Fourth Estate’s contrary reading stems in part from its misapprehension of the significance of certain 1976 revisions to the Copyright Act. But in enacting §411(a), Congress both reaffirmed the general rule that registration must precede an infringement suit and added an exception in that provision’s second sentence to cover instances in which registration is refused. That exception would have no work to do if Congress intended the 1976 revisions to clarify that a copyright claimant may sue immediately upon applying for registration. Noteworthy, too, in years following the 1976 revisions, Congress resisted efforts to eliminate §411(a), which contains the registration requirement.
Fourth Estate also argues that, because “registration is not a condition of copyright protection,” §408(a), §411(a) should not bar a copyright claimant from enforcing that protection in court once she has applied for registration. But the Copyright Act safeguards copyright owners by vesting them with exclusive rights upon creation of their works and prohibiting infringement from that point forward. To recover for such infringement, copyright owners must simply apply for registration and await the Register’s decision. Further, Congress has authorized preregistration infringement suits with respect to works vulnerable to predistribution infringement, and Fourth Estate’s fear that a copyright owner might lose the ability to enforce her rights entirely is overstated. True, registration processing times have increased from one to two weeks in 1956 to many months today. Delays, in large part, are the result of Copyright Office staffing and budgetary shortages that Congress can alleviate, but courts cannot cure. Unfortunate as the current administrative lag may be, that factor does not allow this Court to revise §411(a)’s congressionally composed text. Pp. 7–12.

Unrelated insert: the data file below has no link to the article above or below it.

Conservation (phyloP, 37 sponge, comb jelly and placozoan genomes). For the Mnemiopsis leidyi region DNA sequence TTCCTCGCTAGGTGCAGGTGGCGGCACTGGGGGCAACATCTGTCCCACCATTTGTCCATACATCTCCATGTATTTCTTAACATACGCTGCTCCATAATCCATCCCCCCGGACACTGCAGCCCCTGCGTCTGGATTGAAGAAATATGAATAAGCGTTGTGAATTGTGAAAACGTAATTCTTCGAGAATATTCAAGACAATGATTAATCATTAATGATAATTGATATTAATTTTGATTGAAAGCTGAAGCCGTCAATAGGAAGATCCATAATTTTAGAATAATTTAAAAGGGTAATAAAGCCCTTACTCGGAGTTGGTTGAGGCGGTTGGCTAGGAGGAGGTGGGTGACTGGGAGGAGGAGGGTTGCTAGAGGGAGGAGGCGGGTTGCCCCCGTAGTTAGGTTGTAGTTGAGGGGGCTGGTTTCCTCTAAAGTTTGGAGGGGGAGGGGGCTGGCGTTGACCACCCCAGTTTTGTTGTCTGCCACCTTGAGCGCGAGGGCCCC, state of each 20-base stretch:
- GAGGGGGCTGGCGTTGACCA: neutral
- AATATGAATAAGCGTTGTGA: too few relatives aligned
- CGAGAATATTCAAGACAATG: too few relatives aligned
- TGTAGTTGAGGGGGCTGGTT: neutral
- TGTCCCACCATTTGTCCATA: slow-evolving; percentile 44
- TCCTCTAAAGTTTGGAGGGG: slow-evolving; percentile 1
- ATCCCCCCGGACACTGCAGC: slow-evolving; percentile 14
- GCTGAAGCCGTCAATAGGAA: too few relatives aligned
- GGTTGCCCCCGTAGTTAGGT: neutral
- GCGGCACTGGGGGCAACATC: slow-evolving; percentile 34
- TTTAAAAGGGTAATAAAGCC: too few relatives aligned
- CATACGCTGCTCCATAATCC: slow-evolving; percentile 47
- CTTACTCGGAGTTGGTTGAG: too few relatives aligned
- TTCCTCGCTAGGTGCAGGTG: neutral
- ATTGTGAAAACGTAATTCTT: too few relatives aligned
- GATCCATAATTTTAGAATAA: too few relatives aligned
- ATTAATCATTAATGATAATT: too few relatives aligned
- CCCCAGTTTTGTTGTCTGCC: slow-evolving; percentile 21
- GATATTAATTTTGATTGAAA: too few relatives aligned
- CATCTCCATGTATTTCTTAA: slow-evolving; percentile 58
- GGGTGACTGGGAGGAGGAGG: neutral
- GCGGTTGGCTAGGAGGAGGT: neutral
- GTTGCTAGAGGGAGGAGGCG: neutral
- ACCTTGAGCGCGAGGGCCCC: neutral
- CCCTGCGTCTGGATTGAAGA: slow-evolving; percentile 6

856 F.3d 1338, affirmed.